Is it possible to initiate a TCP connection over the tor network in go? I've looked around but haven't found a mention of it.

If not, is there something similar to TCP - like websockets - that can be used instead?

Note: There's no source code for me to post at the moment since there isn't any yet. This is simply research beforehand.


3 Answers 3


A tor node acts as a SOCKS proxy on port 9050. Go support for the SOCKS5 protocol lives in package golang.org/x/net/proxy:

import "golang.org/x/net/proxy"

In order to make connections through tor, you first need to create a new Dialer that goes through the local SOCKS5 proxy:

dialer, err := proxy.SOCKS5("tcp", "", nil, nil)
if err != nil {

To use this dialer, you just call dialer.Dial instead of net.Dial:

conn, err := dialer.Dial("tcp", "stackoverflow.com:80")
if err != nil {
defer conn.Close()

the most portable way to achieve this is to use the wrapper wrote by Chad Retz

It will embed tor required assets into your binary. So that you can distribute it and ensure your app goes through tor.

In that scenario the end user does not need to install TBB or anything else other than your app.

Though to be honest, it does not include automatic updates of the tor engine, so this is something to perform on your end to ensure top security.

package main

import (


func main() {
    // Start tor with default config (can set start conf's DebugWriter to os.Stdout for debug logs)
    fmt.Println("Starting and registering onion service, please wait a couple of minutes...")
    t, err := tor.Start(nil, nil)
    if err != nil {
        log.Panicf("Unable to start Tor: %v", err)
    defer t.Close()
    // Wait at most a few minutes to publish the service
    listenCtx, listenCancel := context.WithTimeout(context.Background(), 3*time.Minute)
    defer listenCancel()
    // Create a v3 onion service to listen on any port but show as 80
    onion, err := t.Listen(listenCtx, &tor.ListenConf{Version3: true, RemotePorts: []int{80}})
    if err != nil {
        log.Panicf("Unable to create onion service: %v", err)
    defer onion.Close()
    fmt.Printf("Open Tor browser and navigate to http://%v.onion\n", onion.ID)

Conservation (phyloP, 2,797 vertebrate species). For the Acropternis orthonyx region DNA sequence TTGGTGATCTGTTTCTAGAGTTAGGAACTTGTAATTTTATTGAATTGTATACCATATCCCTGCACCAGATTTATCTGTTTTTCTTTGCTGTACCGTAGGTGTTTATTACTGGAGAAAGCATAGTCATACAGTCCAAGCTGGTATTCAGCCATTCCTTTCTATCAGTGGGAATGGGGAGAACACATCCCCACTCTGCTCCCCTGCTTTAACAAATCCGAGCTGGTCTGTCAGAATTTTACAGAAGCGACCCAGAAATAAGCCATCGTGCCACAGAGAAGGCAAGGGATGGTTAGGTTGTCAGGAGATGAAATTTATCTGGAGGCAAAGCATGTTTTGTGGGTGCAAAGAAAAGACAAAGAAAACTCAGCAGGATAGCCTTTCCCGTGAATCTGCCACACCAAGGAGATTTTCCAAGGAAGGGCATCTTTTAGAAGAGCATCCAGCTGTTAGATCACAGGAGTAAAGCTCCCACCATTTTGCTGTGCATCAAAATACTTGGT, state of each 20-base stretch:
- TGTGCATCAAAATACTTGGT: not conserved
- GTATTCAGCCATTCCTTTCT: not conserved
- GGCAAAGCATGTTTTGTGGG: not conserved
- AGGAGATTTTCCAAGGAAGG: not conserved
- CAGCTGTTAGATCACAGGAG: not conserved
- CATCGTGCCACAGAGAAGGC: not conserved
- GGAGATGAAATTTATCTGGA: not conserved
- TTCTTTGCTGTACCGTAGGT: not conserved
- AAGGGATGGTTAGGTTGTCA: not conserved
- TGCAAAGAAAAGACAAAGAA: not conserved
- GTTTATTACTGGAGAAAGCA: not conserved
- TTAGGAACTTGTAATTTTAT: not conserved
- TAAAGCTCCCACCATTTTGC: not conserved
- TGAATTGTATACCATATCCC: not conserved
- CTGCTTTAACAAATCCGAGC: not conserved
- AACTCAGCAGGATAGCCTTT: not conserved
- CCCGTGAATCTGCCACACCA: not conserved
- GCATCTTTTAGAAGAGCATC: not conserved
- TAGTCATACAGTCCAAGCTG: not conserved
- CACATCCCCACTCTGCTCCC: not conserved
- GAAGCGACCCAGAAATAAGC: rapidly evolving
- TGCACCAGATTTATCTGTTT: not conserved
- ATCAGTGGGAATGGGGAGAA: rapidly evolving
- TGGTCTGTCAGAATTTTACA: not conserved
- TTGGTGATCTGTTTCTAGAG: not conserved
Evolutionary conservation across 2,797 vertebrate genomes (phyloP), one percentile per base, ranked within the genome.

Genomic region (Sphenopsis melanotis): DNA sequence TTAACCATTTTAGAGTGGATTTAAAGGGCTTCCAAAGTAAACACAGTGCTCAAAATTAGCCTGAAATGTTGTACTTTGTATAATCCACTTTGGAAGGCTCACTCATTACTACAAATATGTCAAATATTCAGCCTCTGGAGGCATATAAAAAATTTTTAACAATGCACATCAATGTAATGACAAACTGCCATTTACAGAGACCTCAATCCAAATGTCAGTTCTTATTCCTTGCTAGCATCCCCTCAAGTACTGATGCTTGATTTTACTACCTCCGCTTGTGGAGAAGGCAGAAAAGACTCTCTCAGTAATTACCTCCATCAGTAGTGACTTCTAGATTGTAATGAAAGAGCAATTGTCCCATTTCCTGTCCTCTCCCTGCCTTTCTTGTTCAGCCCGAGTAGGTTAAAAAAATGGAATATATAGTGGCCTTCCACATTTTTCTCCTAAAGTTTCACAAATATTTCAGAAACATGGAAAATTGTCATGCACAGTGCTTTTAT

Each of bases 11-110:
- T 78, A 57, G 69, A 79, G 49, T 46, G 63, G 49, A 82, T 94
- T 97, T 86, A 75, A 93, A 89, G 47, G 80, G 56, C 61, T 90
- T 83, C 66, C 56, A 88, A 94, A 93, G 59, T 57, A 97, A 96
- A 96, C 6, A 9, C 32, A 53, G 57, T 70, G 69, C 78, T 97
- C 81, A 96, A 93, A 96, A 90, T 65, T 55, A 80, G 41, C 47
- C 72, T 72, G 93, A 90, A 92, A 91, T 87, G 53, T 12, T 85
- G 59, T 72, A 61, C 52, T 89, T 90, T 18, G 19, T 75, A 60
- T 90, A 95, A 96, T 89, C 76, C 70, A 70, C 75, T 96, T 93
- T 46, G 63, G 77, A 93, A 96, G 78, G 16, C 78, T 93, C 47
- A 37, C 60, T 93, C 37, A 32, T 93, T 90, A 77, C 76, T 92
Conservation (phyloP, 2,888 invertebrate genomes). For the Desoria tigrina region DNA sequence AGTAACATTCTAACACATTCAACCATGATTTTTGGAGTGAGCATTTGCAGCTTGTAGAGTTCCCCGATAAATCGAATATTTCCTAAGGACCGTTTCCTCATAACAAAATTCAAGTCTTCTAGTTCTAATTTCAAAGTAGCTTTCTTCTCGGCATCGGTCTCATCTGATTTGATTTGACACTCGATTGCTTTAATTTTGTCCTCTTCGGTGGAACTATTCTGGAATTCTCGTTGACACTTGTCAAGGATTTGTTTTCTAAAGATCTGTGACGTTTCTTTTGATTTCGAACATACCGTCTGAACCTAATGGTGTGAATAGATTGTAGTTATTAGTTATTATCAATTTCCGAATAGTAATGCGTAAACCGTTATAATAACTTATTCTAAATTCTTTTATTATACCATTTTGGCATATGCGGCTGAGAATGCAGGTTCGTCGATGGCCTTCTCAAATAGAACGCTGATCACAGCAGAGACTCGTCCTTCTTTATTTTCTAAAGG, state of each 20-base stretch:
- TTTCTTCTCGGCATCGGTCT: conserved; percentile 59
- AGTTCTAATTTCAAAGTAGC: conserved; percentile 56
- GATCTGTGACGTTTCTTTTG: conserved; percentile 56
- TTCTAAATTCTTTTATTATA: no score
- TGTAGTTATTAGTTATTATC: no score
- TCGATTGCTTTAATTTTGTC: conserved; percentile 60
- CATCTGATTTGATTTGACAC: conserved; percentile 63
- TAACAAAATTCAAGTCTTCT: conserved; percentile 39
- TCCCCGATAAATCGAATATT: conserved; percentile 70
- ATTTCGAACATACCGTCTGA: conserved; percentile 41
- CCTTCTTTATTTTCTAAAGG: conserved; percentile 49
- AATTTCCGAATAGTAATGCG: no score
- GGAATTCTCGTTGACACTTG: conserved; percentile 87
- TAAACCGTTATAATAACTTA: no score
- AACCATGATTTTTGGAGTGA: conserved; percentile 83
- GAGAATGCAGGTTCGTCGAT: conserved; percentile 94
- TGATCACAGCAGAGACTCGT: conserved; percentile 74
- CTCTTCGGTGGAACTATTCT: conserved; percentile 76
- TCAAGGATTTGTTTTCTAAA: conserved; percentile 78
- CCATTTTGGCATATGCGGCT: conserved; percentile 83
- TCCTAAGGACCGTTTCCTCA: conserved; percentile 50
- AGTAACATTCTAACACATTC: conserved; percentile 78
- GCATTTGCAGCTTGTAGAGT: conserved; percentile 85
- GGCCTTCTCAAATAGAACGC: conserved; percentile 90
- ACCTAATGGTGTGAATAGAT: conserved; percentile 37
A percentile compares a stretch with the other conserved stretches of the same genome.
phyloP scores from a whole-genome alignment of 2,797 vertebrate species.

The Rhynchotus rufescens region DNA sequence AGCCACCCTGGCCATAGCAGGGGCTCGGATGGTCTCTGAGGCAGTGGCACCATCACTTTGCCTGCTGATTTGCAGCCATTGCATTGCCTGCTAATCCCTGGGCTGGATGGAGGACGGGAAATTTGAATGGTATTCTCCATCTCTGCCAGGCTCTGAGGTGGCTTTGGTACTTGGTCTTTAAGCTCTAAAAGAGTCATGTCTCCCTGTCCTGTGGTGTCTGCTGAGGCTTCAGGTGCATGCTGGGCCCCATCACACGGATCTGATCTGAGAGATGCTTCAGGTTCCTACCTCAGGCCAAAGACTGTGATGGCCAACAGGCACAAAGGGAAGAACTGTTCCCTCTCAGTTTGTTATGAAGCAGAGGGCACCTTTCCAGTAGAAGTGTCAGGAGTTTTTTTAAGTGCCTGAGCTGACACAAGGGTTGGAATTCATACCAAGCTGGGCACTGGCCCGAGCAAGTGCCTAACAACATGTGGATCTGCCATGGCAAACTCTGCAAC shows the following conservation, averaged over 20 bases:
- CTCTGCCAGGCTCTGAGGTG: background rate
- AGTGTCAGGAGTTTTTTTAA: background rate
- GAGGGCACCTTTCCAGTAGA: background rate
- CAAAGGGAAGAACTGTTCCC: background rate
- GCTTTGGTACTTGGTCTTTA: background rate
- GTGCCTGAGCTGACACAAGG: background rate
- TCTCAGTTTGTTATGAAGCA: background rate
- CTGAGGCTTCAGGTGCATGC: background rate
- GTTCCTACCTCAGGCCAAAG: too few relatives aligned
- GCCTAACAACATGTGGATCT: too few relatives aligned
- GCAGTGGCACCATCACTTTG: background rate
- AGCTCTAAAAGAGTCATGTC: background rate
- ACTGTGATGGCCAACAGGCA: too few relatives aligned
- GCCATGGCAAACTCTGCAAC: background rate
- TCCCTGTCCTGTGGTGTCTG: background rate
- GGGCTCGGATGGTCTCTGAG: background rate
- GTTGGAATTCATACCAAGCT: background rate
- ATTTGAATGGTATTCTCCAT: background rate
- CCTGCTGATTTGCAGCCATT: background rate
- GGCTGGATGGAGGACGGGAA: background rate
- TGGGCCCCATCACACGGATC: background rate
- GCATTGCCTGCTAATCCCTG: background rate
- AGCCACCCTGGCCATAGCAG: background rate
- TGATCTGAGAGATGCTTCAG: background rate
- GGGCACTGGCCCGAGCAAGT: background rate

fmt.Println("Press enter to exit")
    // Serve the current folder from HTTP
    errCh := make(chan error, 1)
    go func() { errCh <- http.Serve(onion, http.FileServer(http.Dir("."))) }()
    // End when enter is pressed
    go func() {
        errCh <- nil
    if err = <-errCh; err != nil {
        log.Panicf("Failed serving: %v", err)

There are three ways to instruct a client to use a proxy:

  1. Set the HTTP_PROXY environment variable:
export HTTP_PROXY="http://ProxyIP:ProxyPort"

HTTP_PROXY environment variable will be used as the proxy URL for HTTP requests and HTTPS requests, unless overridden by HTTPS_PROXY or NO_PROXY

In tor use case it should look like this (when running tor on localhost):

export HTTP_PROXY="socks5://"
  1. Explicitly instructing the HTTP client to use a proxy. Here’s an example in Golang:
proxy, _ := url.Parse("http://ProxyIP:ProxyPort") 
httpClient := &http.Client{Transport: &http.Transport{Proxy: http.ProxyURL(proxy)}}
  1. Golang also offers the default transport option as part of the "net/http" package. This setting instructs the entire program (including the default HTTP client) to use the proxy:
proxy, _ := url.Parse("http://ProxyIP:ProxyPort") 
http.DefaultTransport = &http.Client{Transport: &http.Transport{Proxy: http.ProxyURL(proxy)}}

You can find example of go HTTP client using proxy here.

Also, you can read about how to run tor proxy inside a Docker container, how to run it as part of Kubernetes as an egress gateway here.

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